In Wikipedia’s interwiki sidebar, the Nedersaksisch and Plattdüütsch Wikipedias are far apart. Small wonder, there are hundreds of different Wikipedias in other languages. Nothing striking there, right? But few people know that Nedersaksisch and Plattdüütsch are actually one and the same language. How did this come about? The short answer: spelling.
I’ll give it to you straight: writing Low Saxon/Low German is a hot mess. Not in the least because it isn’t centrally governed. And that’s going to be a tough nut to crack if someone actually dares to venture there.
What Language Are We Talking Here?
Ideas of what Low Saxon actually is, and perhaps just as importantly, what isn’t, vary wildly. This language has around 6 million speakers, centred around two neighbouring language areas: one in Germany, and one in the Netherlands. They form a dialect continuum across the border, meaning that dialects change gradually from one village to the next, and they can understand each other to varying degrees. Pockets of speakers can also be found in Denmark, the Baltics, the Ukraine, and all over the Americas, with its most notable speaker community in Brazil.
Every separate dialect region thinks they speak the most perfect Low Saxon. And it should be the model for a standard language, if anyone ever gets round to creating one. Because there isn’t one, yet. Which, to put it mildly, complicates things.
Internal and External Attitudes
Due to its fringe status and absence from schools, even its speakers generally don’t know much about their own language. Some don’t even know it is a language. Germans often ignore the entire Dutch region, and most German maps for the language only show the German part. Even though Dutch Low Saxon may be regarded as more publicly available, and it has a relatively more prominent position nationally. Around 1.8 Million Dutch Low Saxon speakers on 17 million Dutchmen make for a far bigger percentage than 3,5 million German Low Saxons on 83 Million Germans.
The Dutch Low Saxons are generally more aware of German Low Saxon. But they don’t dare to look beyond the border too often, for fear of discovering that their dialect isn’t all that unique, or turns out to be heavily influenced by Standard Dutch. In fitting culturally imperialistic style, German linguists file the language under German as “dialectal varieties”, while Dutch linguists prefer to call them Eastern Dutch. Many studies don’t even use the official name and simply refer to them as unspecified ‘dialects’. To researchers they are a nuisance, because they have a tendency to contaminate research results in studies of standardised languages.
A Short History of Whatchamacallit
But naming the language properly is a pickle too, as can be seen in the very first sentence of this piece. The Platt in the term Plattdüütsch is believed to refer to either the lower-lying, flat countryside of Northern Germany as opposed to Hochdüütsch (High German) from the more alpine regions. It may also simply mean ‘uneducated, shallow’. The Düütsch part is thought to mean ‘of the people’ or ‘folkish’. Perhaps it is best known in its English form as Dutch, although that usually refers to people from the Netherlands in general. To Low Saxon speakers from the Netherlands, however, Düütsch means ‘from Germany’. Which they aren’t. So they usually just call it ‘plat’, although any non-standard variety of Dutch can be called plat as well.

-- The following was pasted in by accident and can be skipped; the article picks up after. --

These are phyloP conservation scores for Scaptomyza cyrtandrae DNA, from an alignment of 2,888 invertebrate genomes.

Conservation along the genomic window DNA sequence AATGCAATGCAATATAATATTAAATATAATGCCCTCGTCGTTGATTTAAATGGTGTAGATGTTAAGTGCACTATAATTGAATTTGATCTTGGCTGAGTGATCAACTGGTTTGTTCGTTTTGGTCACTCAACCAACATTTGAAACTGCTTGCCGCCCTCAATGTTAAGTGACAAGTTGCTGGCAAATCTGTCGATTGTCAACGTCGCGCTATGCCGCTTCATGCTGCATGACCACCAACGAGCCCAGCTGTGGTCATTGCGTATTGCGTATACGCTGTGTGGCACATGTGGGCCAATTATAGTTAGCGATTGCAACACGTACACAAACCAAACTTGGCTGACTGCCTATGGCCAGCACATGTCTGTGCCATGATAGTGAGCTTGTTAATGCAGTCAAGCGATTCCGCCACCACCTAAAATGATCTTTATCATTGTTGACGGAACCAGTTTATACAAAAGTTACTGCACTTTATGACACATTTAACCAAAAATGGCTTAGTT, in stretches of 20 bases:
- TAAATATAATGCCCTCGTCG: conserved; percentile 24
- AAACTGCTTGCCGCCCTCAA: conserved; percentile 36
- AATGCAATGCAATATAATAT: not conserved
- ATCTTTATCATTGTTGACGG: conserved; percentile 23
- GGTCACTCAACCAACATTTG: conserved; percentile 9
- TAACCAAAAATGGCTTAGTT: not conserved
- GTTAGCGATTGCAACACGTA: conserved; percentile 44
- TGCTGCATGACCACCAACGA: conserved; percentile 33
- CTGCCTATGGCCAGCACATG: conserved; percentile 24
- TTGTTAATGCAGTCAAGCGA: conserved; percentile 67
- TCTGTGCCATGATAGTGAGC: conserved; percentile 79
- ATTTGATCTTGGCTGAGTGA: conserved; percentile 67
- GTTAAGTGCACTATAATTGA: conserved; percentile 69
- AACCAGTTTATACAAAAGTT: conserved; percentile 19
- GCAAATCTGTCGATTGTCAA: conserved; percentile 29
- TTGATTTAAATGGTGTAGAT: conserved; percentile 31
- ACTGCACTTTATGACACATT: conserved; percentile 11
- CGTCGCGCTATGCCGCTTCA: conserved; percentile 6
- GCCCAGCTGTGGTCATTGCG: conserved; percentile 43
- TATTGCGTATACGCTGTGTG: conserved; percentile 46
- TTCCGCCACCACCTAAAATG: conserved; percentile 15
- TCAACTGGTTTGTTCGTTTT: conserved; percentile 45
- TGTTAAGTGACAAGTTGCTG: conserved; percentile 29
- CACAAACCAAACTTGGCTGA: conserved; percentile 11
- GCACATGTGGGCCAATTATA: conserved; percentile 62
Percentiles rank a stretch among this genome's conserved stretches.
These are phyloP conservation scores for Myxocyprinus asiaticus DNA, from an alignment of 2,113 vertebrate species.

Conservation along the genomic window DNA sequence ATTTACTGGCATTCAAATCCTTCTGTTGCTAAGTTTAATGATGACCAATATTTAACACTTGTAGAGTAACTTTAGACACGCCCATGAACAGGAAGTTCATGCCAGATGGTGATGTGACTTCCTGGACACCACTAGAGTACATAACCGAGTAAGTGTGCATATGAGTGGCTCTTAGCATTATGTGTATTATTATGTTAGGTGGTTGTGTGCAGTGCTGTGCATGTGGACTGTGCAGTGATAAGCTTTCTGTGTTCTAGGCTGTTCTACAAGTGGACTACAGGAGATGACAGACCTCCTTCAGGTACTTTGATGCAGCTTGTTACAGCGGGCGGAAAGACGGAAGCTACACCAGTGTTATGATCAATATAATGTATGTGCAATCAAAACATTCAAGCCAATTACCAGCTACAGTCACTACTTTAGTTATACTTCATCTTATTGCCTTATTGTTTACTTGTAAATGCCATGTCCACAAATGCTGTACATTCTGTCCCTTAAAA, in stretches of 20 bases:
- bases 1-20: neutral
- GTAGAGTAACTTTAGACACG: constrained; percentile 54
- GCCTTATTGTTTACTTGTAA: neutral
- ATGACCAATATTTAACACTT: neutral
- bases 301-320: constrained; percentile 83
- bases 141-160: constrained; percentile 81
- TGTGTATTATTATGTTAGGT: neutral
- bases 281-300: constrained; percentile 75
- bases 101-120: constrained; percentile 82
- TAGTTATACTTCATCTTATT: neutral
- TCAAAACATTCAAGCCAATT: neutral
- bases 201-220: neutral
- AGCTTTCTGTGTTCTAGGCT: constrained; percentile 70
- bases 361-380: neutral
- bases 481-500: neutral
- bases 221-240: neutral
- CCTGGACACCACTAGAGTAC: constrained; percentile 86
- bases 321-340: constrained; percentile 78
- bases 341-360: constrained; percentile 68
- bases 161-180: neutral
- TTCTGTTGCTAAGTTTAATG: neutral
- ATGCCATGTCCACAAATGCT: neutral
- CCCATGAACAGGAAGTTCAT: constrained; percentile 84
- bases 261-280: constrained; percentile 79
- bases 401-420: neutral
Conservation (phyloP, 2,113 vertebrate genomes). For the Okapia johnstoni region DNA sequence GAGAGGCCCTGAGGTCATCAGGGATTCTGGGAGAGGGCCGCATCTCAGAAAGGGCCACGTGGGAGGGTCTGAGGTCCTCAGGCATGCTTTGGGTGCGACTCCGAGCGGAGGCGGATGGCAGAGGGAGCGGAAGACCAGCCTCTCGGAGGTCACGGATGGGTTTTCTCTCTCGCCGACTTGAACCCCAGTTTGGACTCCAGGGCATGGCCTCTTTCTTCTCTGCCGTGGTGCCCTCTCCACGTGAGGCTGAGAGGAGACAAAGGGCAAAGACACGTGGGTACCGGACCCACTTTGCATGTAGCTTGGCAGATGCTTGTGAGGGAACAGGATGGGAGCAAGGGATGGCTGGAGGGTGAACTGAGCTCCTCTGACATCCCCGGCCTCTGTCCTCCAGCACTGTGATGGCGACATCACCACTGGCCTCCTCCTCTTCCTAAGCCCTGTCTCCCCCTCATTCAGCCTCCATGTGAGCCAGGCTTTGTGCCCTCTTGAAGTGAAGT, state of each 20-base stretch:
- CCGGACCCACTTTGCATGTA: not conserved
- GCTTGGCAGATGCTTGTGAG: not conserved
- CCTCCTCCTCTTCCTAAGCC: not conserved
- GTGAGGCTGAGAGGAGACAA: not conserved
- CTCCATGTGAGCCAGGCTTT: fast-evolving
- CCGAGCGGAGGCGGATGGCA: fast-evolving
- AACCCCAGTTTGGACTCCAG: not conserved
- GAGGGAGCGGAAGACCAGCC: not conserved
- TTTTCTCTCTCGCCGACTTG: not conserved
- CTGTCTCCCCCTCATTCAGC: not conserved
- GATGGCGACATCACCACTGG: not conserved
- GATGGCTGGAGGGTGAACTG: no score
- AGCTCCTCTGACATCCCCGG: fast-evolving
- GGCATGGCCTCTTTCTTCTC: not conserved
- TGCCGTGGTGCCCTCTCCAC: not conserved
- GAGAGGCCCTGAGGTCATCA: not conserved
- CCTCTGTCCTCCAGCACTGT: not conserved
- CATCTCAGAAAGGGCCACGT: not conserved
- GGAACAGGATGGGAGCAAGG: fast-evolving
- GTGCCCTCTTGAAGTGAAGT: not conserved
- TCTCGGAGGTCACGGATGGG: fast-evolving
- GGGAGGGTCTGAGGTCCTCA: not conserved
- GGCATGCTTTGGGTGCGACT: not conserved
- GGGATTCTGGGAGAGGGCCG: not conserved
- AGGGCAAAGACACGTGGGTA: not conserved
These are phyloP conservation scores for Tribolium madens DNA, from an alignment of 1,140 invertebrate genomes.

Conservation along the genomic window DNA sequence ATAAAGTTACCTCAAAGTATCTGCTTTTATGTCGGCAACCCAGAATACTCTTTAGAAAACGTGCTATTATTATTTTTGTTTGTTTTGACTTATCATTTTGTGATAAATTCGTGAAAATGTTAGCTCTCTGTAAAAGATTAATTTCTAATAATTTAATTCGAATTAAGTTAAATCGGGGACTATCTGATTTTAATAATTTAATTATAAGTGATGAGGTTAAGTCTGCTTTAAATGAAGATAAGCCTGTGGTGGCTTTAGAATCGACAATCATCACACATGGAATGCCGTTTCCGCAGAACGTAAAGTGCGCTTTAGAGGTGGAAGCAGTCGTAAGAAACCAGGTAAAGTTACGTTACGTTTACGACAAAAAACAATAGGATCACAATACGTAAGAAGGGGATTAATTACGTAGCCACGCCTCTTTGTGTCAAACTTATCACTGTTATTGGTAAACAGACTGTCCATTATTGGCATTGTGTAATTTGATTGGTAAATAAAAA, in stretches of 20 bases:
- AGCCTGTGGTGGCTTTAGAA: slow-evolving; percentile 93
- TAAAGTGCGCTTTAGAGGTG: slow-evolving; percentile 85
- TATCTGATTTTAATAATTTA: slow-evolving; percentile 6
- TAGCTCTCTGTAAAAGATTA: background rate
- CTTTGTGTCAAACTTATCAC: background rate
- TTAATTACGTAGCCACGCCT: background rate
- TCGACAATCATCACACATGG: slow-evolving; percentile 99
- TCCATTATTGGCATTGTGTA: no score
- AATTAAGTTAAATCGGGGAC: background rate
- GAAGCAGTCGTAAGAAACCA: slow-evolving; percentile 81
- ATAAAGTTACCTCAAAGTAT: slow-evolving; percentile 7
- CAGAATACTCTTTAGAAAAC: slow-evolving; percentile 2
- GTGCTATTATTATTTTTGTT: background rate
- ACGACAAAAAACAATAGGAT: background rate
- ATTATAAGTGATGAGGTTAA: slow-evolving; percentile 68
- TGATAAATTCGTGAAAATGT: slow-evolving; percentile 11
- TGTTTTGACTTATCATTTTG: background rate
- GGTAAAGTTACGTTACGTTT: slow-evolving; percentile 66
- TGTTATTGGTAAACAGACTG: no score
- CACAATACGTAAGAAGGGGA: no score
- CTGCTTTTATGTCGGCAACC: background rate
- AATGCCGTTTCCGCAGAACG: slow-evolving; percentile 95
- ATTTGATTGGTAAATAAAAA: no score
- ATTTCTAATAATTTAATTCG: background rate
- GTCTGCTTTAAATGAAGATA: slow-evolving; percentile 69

Coined somewhere in the 19th or 20th century by Dutch scholars, the term Low Saxon points towards its origins in Old Saxon. This language is best known for a body of texts dating from around the 9th century, and for its contribution to the language that you’re reading here. After a few centuries of development, Old Saxon had changed so much, it deserved a new name. Historical linguists decided to ditch the Saxon bit, and call it Middle Low German instead, for reasons unknown. Middle Low Saxon, then, became the Northern European lingua franca of the Late Middle Ages, due to the prominence of the Hanseatic League, a trading network of cities across the North of Germany and the east of the Netherlands. After its Hanse heydays, it gradually disintegrated into separate fringe dialects of very low stature, more and more expelled from public life, and influenced by their respective dachsprachen.
The term Low Saxon, in turn, is problematic for German speakers, because to them, it refers to the German state of Lower Saxony. The name Low(er) Saxon could be interpreted as exclusively referring to the dialects spoken there.
How to Write Low Saxon
The more or less common, written form that took shape during the Hanse has long since been forgotten. Even though it served as a standard as far north as Oslo and Stockholm in Scandinavia. There, Middle Low Saxon was long considered highly prestigious. It had a profound effect on Danish, Swedish and Norwegian, still apparent today. The emergence of national languages and nation states, however, meant the Low Saxon area split up, and took on many national traits on either side, especially in writing.
The biggest distinction today lies in the fact that Low Saxon writing in the Netherlands generally follows Dutch orthography, whereas Germans write it according to Hochdeutsch spelling rules. Both systems don’t really fit, because they simply weren’t designed for Low Saxon. They always leave some ground uncovered, left to the imagination of the writer.
The Easier-to-Learn Dogma
The more self-aware speakers believe that Low Saxon is a separate language and get upset if that fact is denied, yet they want their writing to look as Dutch or German as possible. The irony is lost on them. One often-heard argument is that it will be easier to learn that way. For who?
It is a bit like Manx Gaelic, which follows English spelling, even though that makes it difficult to decipher for speakers of Irish and Scottish Gaelic. And vice versa. It creates an obstacle that isn’t there in spoken form: Manx, Irish and Scottish Gaelic are mutually intelligible, yet the written forms make you believe otherwise. Same goes for Low Saxon.
In the Low Saxon situation, the easier-to-learn dogma assumes a learner has prior knowledge of Dutch or German writing conventions, and puts the language in a subjugated position: we first need many years of Dutch or German writing classes, before we can try our hand at Low Saxon. It makes Low Saxon dependent on Dutch and German education, and therefore inaccessible to learners from abroad.
Mangled and Maimed to Mimic
Dutch Low Saxon writing generally looks like a semi-phonetic, mangled version of Standard Dutch, with loads of double and even triple vowels and diacritics. German Low Saxon writing conveniently glosses over important grammatical and morphological characteristics, because High German doesn’t address those either, and they use noun capitalisation as well as double consonants.